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eSignature Legality Guide

eSignature Legality in Malaysia

Electronic signatures are legal in Malaysia and are provided for in the Digital Signature Act 1997 (“DSA”) and Electronic Commerce Act 2006 (“ECA”).

E-Signature Legality Summary

Generally, electronic signatures have been recognized by law in Malaysia under the DSA and ECA.

Electronic signatures are governed by the ECA. Section 6 of the ECA expressly states that any information in an electronic form shall not be denied its legal effect, validity, and enforceability.

An enhanced electronic signature, called a digital signature, is a type of electronic signature that is governed by the DSA. Section 62(2) of the DSA specifically provides that a document signed with a digital signature in accordance with the DSA is as legally binding as a document signed with a handwritten signature, an affixed thumb-print or any other mark, and is deemed to be a legally binding signature.

Types of Electronic Signature 

Electronic Signature: Section 5 of the ECA defines an electronic signature as “any letter, character, number, sound or any other symbol or any combination thereof created in an electronic form adopted by a person as a signature.”

Section 9 of ECA further provides that an electronic signature must:

  • Be attached or logically associated with the electronic message;

  • Adequately identify the person and adequately indicate the person’s approval of the information to which the signature relates; and

  • Be as reliable as is appropriate given the purpose for which, and the circumstances in which, the signature is required.

An electronic signature is “as reliable as is appropriate” if:

  • The means of creating the electronic signature is linked to and under the control of that person only;

  • Any alteration made to the electronic signature after the time of signing is detectable (tamper evident); and

  • Any alteration made to that document after the time of signing is detectable (tamper evident).

Digital Signature: A digital signature is defined under section 2 of the DSA as “a transformation of a message using an asymmetric cryptosystem such that a person having the initial message and the signer’s public key can accurately determine

  1. whether the transformation was created using the private key that corresponds to the signer’s public key; and

  2. whether the message has been altered since the transformation was made”.

Section 62(1) of the DSA states that where any law requires a signature of a person on a document, the requirement is fulfilled by a digital signature provided that the digital signature:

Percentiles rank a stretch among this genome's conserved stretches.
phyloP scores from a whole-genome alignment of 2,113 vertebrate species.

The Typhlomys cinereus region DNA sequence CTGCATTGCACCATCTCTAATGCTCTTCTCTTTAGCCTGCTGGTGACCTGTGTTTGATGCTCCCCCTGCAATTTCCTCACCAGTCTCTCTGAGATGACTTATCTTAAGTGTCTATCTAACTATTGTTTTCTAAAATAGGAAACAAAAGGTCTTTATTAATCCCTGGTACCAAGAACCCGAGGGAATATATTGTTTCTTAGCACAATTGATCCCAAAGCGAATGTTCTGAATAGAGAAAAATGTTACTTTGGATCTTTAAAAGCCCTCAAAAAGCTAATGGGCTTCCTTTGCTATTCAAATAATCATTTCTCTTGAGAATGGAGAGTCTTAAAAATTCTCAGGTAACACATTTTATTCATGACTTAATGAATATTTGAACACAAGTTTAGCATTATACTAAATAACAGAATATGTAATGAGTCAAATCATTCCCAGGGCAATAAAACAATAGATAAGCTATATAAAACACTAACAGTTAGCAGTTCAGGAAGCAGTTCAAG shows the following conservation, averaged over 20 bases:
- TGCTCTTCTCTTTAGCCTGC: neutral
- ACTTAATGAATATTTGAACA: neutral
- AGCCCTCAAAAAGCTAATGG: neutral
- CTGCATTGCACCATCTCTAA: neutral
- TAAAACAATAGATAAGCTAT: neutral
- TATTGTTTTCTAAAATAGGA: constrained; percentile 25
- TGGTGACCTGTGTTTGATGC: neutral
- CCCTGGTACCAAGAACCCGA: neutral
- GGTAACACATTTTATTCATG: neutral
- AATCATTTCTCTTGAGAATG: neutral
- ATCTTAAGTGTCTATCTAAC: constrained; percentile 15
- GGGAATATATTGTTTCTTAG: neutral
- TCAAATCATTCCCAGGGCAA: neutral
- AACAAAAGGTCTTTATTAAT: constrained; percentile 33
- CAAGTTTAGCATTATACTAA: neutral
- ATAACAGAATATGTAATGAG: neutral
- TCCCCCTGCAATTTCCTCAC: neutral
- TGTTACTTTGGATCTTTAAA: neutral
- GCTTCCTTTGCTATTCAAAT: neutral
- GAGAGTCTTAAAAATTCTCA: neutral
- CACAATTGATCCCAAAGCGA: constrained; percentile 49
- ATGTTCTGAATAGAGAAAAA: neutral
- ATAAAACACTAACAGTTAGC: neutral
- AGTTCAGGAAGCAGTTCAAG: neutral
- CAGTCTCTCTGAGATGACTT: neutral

• Must be verified by reference to the public key listed in a valid digital certificate issued by a licensed certification authority;

  • Must have been affixed by the signer with the intention of signing the message; and

  • The recipient must have no knowledge or notice that the signer has breached a duty as a subscriber or does not rightfully hold the private key used to affix the digital signature.

Documents That May be Signed Electronically

Section 2(1) of the ECA provides that electronic signatures are available to any commercial transaction conducted through electronic means including commercial transactions by the federal and state governments.

Further Guidance

Section 2 and the Schedule of the ECA expressly prohibits the use of electronic signatures for the following documents:

  • Power of Attorney

  • Wills and Codicils

  • Trusts

  • Negotiable Instruments.

Apart from the above which are listed under the ECA, the following documents must be notarized or attested by a commissioner for oaths/notary public and may not be able to be signed electronically:

  • Instruments Dealing with Real Property

  • Instruments of Transfers.

Section 6 of ECA provides that an electronic message shall not be denied legal effect, validity, or enforceability provided that the information being referred to is accessible to the person against whom the referred information might be used. It should also satisfy the definition of electronic signature as listed above.

Further, if the relevant digital signature criteria is met, then the digital signature is as legally binding as a document signed with a handwritten signature, an affixed thumbprint or any other mark, and such digital signature shall be deemed to be a legally binding signature.

Case Law

The following two cases are examples of where Malaysian courts have addressed the use of electronic signatures:

  • Yam Kong Seng & Anor v. Yee Weng Kai [2014] 4 MLJ 478; and

  • SS Precast Sdn Bhd v. Serba Dinamik Group Bhd & Ors [2020] MLJU 400.

DISCLAIMER: The information on this site is for general information purposes only and is not intended to serve as legal advice. Laws governing the subject matter may change quickly, so DocuSign cannot guarantee that all the information on this site is current or correct. Should you have specific legal questions about any of the information on this site, you should consult with a licensed attorney in your area.

Last updated: September 7, 2021

Resources

  • The Electronic Commerce Act (2006)

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